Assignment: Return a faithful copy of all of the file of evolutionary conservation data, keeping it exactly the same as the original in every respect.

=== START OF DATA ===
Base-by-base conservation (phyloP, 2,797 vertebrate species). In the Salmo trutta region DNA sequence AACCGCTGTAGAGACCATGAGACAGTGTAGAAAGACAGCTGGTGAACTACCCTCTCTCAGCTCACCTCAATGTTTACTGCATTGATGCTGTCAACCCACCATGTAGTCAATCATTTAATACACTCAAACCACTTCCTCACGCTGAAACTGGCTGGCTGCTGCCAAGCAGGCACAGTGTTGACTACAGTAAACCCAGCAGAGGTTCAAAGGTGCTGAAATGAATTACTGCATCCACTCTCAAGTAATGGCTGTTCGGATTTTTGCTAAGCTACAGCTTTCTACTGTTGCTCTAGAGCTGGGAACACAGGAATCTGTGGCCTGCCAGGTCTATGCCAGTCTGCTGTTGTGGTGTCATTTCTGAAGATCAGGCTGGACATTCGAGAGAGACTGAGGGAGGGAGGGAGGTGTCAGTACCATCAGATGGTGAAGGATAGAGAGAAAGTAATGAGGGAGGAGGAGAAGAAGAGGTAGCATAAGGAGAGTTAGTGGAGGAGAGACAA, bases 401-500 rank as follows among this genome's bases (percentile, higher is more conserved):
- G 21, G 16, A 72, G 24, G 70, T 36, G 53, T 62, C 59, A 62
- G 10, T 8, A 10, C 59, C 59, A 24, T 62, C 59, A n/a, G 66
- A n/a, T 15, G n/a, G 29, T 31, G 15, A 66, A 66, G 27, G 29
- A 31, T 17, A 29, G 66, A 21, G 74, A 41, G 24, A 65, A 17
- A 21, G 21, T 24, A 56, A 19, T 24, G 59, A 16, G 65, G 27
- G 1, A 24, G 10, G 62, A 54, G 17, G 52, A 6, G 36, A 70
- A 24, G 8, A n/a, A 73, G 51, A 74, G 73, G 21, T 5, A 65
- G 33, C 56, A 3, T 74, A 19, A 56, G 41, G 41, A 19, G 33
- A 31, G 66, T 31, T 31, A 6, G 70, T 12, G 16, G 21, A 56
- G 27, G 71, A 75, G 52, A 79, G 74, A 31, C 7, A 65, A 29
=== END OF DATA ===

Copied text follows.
Base-by-base conservation (phyloP, 2,797 vertebrate species). In the Salmo trutta region DNA sequence AACCGCTGTAGAGACCATGAGACAGTGTAGAAAGACAGCTGGTGAACTACCCTCTCTCAGCTCACCTCAATGTTTACTGCATTGATGCTGTCAACCCACCATGTAGTCAATCATTTAATACACTCAAACCACTTCCTCACGCTGAAACTGGCTGGCTGCTGCCAAGCAGGCACAGTGTTGACTACAGTAAACCCAGCAGAGGTTCAAAGGTGCTGAAATGAATTACTGCATCCACTCTCAAGTAATGGCTGTTCGGATTTTTGCTAAGCTACAGCTTTCTACTGTTGCTCTAGAGCTGGGAACACAGGAATCTGTGGCCTGCCAGGTCTATGCCAGTCTGCTGTTGTGGTGTCATTTCTGAAGATCAGGCTGGACATTCGAGAGAGACTGAGGGAGGGAGGGAGGTGTCAGTACCATCAGATGGTGAAGGATAGAGAGAAAGTAATGAGGGAGGAGGAGAAGAAGAGGTAGCATAAGGAGAGTTAGTGGAGGAGAGACAA, bases 401-500 rank as follows among this genome's bases (percentile, higher is more conserved):
- G 21, G 16, A 72, G 24, G 70, T 36, G 53, T 62, C 59, A 62
- G 10, T 8, A 10, C 59, C 59, A 24, T 62, C 59, A n/a, G 66
- A n/a, T 15, G n/a, G 29, T 31, G 15, A 66, A 66, G 27, G 29
- A 31, T 17, A 29, G 66, A 21, G 74, A 41, G 24, A 65, A 17
- A 21, G 21, T 24, A 56, A 19, T 24, G 59, A 16, G 65, G 27
- G 1, A 24, G 10, G 62, A 54, G 17, G 52, A 6, G 36, A 70
- A 24, G 8, A n/a, A 73, G 51, A 74, G 73, G 21, T 5, A 65
- G 33, C 56, A 3, T 74, A 19, A 56, G 41, G 41, A 19, G 33
- A 31, G 66, T 31, T 31, A 6, G 70, T 12, G 16, G 21, A 56
- G 27, G 71, A 75, G 52, A 79, G 74, A 31, C 7, A 65, A 29